5. I would pretty quickly seek to establish a network of welfare access and relationships before anything. Informed by need and designing equity into the day to day interactions of learners and communities is an undervalued aspect of our ‘system’ such as it is. In a broken state, the chance of respite from household deprivations/doctrines and physical/psychological abuse is possibly educations most valuable asset. This is often lost in discussions about learning. Beyond that it’s up for grabs

      • Darcy Moore

      • 12 years ago

      @Mat It is an important issue and very obvious to us working as ‘frontline’ welfare agencies in schools. Wellbeing is fundamental to a day at school and what would replace this caring and belonging in many young peoples lives if they could not turn up every day?

      1. It is a critical role and one that has to be responsive on a daily basis. As school systems we may see and hear more disclosures in a day than any agency because of that frontline role. Often their not turning up every day is the giveaway that things are awry. If we didn’t exist we would have to be (re-) invented in some form.

        I don’t want to be blind to the social trauma school experiences can cause here either (bullying, devaluing difference, tiered cliques etc;) they appear concomitant with many people systems. Replacement of those might be desirable, but doctrine won’t achieve it.

        Empathy and relationship is what will distinguish all education systems in the future I would hope. This is deeper than mere ‘connection’. Connection can be standardised, ‘ping’ed and outsourced. The sphere of the interpersonal goes to the heart of forming learning, it’s at the core of the social and the human, at the center of our strivings.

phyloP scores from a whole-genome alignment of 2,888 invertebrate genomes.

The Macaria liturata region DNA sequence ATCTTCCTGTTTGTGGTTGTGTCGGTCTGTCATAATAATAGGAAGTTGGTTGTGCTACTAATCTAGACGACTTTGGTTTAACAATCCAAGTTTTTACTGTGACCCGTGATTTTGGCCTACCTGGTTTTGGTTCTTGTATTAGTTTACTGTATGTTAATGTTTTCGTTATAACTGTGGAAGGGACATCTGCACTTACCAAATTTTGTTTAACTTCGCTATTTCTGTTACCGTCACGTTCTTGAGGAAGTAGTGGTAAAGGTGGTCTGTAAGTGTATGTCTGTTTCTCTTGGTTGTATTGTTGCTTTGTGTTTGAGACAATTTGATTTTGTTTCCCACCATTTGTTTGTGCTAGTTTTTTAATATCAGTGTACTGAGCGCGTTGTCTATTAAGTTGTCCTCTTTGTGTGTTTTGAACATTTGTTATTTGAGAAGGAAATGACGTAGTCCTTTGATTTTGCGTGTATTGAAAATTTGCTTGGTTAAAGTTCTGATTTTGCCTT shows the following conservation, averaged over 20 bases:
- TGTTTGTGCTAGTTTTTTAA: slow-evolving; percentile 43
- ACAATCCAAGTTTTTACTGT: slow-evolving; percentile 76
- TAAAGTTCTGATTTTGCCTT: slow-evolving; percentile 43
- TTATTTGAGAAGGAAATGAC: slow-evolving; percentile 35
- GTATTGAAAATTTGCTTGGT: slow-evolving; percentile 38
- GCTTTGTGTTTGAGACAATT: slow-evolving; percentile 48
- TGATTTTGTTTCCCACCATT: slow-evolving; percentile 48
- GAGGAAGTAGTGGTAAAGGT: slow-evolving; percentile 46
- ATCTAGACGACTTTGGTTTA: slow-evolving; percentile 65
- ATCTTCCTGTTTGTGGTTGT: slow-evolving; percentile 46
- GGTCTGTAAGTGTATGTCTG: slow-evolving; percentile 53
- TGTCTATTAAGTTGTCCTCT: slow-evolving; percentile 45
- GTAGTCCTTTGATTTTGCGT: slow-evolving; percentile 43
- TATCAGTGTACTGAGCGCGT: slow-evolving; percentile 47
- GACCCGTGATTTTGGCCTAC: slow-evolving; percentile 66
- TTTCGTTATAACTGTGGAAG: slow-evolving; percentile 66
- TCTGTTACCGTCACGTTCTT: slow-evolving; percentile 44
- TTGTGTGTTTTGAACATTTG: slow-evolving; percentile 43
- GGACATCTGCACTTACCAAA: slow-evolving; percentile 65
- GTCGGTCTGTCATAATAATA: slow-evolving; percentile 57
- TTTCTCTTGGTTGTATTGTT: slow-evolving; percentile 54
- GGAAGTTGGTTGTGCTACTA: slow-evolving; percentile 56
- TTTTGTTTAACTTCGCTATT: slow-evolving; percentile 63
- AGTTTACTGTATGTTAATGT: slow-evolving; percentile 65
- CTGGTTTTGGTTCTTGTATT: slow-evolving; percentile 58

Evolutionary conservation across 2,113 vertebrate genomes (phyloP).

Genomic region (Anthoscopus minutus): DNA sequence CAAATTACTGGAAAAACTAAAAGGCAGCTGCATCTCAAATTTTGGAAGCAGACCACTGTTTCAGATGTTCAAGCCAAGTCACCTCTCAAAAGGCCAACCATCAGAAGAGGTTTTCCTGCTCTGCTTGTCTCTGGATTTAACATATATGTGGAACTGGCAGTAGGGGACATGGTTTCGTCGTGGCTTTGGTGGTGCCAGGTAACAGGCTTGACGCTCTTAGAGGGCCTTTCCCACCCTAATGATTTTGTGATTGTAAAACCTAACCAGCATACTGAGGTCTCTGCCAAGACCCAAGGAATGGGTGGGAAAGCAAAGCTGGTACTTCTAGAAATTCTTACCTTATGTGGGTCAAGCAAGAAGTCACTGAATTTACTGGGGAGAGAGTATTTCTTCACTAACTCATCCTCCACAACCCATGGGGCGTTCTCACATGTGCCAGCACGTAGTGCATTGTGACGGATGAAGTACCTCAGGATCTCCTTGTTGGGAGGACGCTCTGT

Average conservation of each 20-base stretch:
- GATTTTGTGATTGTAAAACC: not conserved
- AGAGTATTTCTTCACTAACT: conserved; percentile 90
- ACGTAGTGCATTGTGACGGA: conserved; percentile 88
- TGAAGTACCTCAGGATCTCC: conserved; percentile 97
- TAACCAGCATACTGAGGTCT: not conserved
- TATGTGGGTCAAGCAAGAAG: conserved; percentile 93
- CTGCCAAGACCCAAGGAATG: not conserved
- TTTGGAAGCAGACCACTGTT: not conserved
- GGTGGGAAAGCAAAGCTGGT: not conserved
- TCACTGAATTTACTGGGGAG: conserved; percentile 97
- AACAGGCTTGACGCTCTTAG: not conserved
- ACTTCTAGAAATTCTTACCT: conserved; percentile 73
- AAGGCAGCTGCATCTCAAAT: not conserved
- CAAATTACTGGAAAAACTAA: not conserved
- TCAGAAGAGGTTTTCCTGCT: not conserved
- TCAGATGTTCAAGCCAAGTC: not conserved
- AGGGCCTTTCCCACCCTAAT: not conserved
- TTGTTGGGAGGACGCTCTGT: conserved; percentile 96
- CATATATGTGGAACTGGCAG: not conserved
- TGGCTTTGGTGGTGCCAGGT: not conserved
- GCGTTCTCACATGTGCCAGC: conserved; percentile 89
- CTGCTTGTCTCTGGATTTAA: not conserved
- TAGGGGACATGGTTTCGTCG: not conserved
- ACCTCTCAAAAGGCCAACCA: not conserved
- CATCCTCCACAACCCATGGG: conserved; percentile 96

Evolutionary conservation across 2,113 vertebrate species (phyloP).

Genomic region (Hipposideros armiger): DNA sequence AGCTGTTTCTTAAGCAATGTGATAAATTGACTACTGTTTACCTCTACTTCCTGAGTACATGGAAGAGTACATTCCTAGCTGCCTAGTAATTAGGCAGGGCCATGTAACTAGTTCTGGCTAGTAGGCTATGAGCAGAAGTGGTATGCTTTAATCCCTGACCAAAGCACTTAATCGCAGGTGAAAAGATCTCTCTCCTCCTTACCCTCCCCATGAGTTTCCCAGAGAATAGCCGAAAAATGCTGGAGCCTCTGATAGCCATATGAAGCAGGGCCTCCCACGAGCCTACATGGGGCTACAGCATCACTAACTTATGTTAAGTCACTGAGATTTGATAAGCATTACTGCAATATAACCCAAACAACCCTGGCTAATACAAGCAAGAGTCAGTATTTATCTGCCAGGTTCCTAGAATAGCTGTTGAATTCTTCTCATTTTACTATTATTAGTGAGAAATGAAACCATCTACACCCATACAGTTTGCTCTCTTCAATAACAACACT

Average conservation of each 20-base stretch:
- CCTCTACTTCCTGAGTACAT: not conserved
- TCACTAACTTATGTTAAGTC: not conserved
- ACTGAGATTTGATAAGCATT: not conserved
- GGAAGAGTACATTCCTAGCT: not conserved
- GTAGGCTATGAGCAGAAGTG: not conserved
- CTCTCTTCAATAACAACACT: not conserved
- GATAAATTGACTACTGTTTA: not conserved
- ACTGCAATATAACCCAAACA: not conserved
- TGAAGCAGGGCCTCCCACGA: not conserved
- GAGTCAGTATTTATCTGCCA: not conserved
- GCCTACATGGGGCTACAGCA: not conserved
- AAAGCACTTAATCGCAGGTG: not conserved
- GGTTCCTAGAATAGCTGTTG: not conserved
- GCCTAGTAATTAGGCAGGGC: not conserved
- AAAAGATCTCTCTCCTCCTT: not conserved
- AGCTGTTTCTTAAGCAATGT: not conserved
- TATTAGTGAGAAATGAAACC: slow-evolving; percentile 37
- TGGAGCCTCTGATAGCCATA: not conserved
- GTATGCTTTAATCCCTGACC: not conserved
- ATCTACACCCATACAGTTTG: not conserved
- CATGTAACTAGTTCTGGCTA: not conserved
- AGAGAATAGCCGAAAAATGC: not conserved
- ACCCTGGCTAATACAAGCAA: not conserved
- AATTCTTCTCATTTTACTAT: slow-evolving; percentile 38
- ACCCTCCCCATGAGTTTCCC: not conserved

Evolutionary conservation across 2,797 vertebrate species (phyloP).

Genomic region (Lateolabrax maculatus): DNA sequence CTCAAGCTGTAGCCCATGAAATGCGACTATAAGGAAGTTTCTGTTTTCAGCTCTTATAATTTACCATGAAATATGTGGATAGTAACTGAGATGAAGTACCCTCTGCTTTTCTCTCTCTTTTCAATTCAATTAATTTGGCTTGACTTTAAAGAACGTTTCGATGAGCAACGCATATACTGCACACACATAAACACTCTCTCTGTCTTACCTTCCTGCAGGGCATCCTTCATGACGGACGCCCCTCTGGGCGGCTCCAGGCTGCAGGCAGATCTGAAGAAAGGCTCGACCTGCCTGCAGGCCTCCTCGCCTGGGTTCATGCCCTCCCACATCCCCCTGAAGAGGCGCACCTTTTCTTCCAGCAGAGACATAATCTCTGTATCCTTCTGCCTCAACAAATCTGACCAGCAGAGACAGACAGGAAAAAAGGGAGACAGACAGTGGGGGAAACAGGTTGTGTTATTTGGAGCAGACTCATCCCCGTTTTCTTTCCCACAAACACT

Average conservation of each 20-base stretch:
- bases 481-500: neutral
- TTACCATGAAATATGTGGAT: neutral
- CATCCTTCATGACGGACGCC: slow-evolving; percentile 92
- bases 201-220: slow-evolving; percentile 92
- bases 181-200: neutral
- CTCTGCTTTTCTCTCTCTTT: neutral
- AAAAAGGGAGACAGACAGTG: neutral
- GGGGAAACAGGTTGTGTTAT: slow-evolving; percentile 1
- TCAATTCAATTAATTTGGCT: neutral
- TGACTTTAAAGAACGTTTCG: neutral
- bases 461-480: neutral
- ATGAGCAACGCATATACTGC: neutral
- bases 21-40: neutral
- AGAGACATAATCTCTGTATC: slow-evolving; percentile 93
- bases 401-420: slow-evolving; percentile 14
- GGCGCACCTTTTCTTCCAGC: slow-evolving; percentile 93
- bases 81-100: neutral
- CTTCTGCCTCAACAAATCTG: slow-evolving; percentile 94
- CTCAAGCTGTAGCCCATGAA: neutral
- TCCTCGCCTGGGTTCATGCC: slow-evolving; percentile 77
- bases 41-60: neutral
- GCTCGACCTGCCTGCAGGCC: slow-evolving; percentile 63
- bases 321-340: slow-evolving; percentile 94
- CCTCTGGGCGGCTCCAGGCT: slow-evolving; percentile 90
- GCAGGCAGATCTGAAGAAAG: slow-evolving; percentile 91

6. Enjoyed the post and the discussions. Much to think about. Even more fruitful for discussion. Just gave a lecture today to some 3rd years where I suggested that rather than seeing schools as progressive, we should apply Foucault’s logic of the ‘accidents of history’ for institutions like schools. rather than making sense, we should see the history as far more chaotic and uncertain. Darcy I like that your post does this.

    One of the problems for any reform/change movement focusing on schools (including their complete destruction) is that the school/classroom space is so heavily encoded/striated/signified that it operates like the mythical hydra – cut off one head and multiple ones grow back. Speaking about the future I am not sure if you have ever seen this OECD document which attempts an augury of the future of schools: http://www.oecd.org/dataoecd/30/5/36960598.pdf

    Always amazes me that the organisation/system that gives us PISA also dishes up this interesting work. I suppose we should not be surprised, Deleuze always suggested we should embrace the paradox.

  7. Darcy I think this post is inspiring – you always keep us on our toes! I have just put a link to your blog on my vUWS site – so that my M.Teach students can read and respond to it. … always suggest they look at your blog over the semester. Should be an assessable task!
    The Dr Deming videos … how timely! I particularly like the “idea of learning how to learn” … I have just completed 12 months of data collection in the classrooms of some ‘exemplary’ teachers (purposive sample – had to satisfy six criteria) all of whom spoke about this being a central aspect of technology integration in their classrooms. Also themes of creativity, imagination, questions being more important than answers have come through strongly – the kind of system Deming suggests possibly stems from a very different view of childhood – perhaps this dichotomy drives our school system? We have on the one hand educators that see ‘students as empowered’ and those that see ‘students at risk’ – does this view drive their practice? A better education cannot mean more of the same education.